Posted in Edublogs

Give It Away Now!


EduBlogsClub Prompt #14:

Prompt: Write a post that includes a “giveaway,” whether that is a lesson, a PDF, or something else. 

Just make sure it is something you’ve created (preferably) or something you have the copyrights to share 🙂

Some ideas to get you started:

  • Write a post about the importance of sharing ideas to create better student outcomes for everyone.
  • Discuss times when you felt you did not want to share your ideas and why “giving away” this one is important.
  • Share a time someone used an idea without permission and why plagiarism in the real world matters.
  • What value do ideas have and why does giving them credit matter?

I wish I had something to give away. I spent a lot of time thinking about it, wracking my brain for anything I have created that I could possibly give away and I couldn’t come up with a thing. That made me wonder though, why don’t I have things to give away? I’ve been a teacher long enough, I should have things to give away. What it boiled down to for me is that I do a really good job of borrowing from here or there to create things for my students. Those mash-ups of resources are very specific to a task and not anything that I feel is worthy of giving away, though I would absolutely credit the sources they came from.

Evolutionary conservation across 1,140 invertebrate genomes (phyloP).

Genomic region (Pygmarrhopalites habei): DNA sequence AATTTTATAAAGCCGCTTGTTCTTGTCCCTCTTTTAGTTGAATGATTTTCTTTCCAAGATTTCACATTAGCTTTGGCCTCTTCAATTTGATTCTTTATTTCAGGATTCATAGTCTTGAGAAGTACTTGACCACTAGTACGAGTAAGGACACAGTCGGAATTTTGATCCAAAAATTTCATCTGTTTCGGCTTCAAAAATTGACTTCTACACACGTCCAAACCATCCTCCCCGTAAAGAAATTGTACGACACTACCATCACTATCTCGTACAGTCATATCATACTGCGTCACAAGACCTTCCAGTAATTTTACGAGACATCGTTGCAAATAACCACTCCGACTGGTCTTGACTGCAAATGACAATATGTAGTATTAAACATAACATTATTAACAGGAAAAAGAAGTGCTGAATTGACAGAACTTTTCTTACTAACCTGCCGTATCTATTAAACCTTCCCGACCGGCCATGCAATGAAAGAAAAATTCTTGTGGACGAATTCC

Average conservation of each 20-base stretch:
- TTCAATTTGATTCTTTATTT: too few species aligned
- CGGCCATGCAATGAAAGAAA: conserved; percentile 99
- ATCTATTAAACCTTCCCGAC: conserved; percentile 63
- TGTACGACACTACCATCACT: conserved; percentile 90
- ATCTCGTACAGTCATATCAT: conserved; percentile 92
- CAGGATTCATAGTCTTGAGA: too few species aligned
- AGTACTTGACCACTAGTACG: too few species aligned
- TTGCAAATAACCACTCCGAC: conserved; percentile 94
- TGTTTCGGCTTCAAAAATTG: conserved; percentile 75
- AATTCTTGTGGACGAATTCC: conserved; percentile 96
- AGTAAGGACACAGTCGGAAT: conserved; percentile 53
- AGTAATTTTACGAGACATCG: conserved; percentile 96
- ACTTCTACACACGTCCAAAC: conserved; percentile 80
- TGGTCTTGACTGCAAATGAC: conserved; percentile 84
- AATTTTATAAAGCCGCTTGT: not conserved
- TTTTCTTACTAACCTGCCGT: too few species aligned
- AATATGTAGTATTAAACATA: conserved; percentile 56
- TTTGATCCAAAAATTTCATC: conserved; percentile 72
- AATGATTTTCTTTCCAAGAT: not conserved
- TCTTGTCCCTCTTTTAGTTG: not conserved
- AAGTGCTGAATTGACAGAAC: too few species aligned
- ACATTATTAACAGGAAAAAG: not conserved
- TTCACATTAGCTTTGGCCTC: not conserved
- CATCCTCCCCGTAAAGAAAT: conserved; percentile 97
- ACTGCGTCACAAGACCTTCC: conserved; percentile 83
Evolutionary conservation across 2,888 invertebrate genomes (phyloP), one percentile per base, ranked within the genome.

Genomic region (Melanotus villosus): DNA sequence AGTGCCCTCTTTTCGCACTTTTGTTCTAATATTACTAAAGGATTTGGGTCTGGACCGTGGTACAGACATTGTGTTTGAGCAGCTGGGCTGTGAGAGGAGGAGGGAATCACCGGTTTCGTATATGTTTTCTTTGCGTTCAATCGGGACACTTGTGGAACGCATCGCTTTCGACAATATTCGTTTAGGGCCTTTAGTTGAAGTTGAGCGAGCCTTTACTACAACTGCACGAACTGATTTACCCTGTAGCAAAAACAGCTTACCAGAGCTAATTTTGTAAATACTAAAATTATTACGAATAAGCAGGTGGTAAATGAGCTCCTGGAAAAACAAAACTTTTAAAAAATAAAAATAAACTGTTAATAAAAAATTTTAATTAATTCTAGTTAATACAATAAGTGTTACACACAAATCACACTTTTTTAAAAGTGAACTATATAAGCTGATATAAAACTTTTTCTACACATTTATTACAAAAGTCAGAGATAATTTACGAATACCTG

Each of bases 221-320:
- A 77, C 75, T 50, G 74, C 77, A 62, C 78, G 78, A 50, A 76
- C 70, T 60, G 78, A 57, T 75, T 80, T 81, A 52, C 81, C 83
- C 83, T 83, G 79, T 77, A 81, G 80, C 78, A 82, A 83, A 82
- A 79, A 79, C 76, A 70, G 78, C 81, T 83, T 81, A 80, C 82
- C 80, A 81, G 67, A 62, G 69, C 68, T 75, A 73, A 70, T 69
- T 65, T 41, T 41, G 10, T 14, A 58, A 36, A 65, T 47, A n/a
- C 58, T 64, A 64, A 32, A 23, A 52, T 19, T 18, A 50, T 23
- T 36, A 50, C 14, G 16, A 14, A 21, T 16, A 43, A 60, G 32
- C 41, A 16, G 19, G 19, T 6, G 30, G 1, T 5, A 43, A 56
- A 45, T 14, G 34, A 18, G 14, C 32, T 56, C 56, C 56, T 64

Teachers Pay Teachers always made me feel like I should have something cool to share like the teacher creators on that site. Something that other teachers would find useful. But I turned out to be more of a consumer on TpT than a creator. I think perhaps that has to do in part with thinking that whatever I have created is not worthy of sharing. I know that sounds like I have low self-esteem and I don’t, I just have very high standards for my work and I don’t want to put something up on TpT or even this post that is not something truly significant and unique. I am sure there are some reading this post that would argue that I might be judging my own work too harshly or that someone out there might find something I have created worthwhile, but I really just want to be sure that if I am sharing something in such a public forum, that it is of the highest standard and quality.

In speaking to the first point of the prompt,  (sharing ideas to create better student outcomes) I am reminded of the 3rd grade PLC I used to lead at my former school. Those meetings were rich with ideas on how we as a team were going to achieve our goals and continue to see our students perform at their best. Each one of us would come with our own unique ideas and we would mash them up into something usable for all of us. I created a number of things for my PLC, all things relevant to what we were doing, none of which I would want to post publicly.

Teachers are great at sharing ideas. I love that the Internet has maximized the sharing experience. I have learned about so many cool new tips and tricks that I have incorporated into my practice because of my virtual PLC.

This post definitely has me thinking about what I can share publicly going forward. As a teacher on assignment, my work presently is very specific to Career Technical Education, and once again I don’t feel I have anything to share, beyond cool websites.

Do you share your work publicly? Tell me about it in the comments below. 🙂



Posted in Edublogs

The Pendulum

ball-1015283_1920EduBlogsClub Prompt #13:

Prompt: Write a post related to constant changes and the pendulum effect in education.

Some ideas to get you started: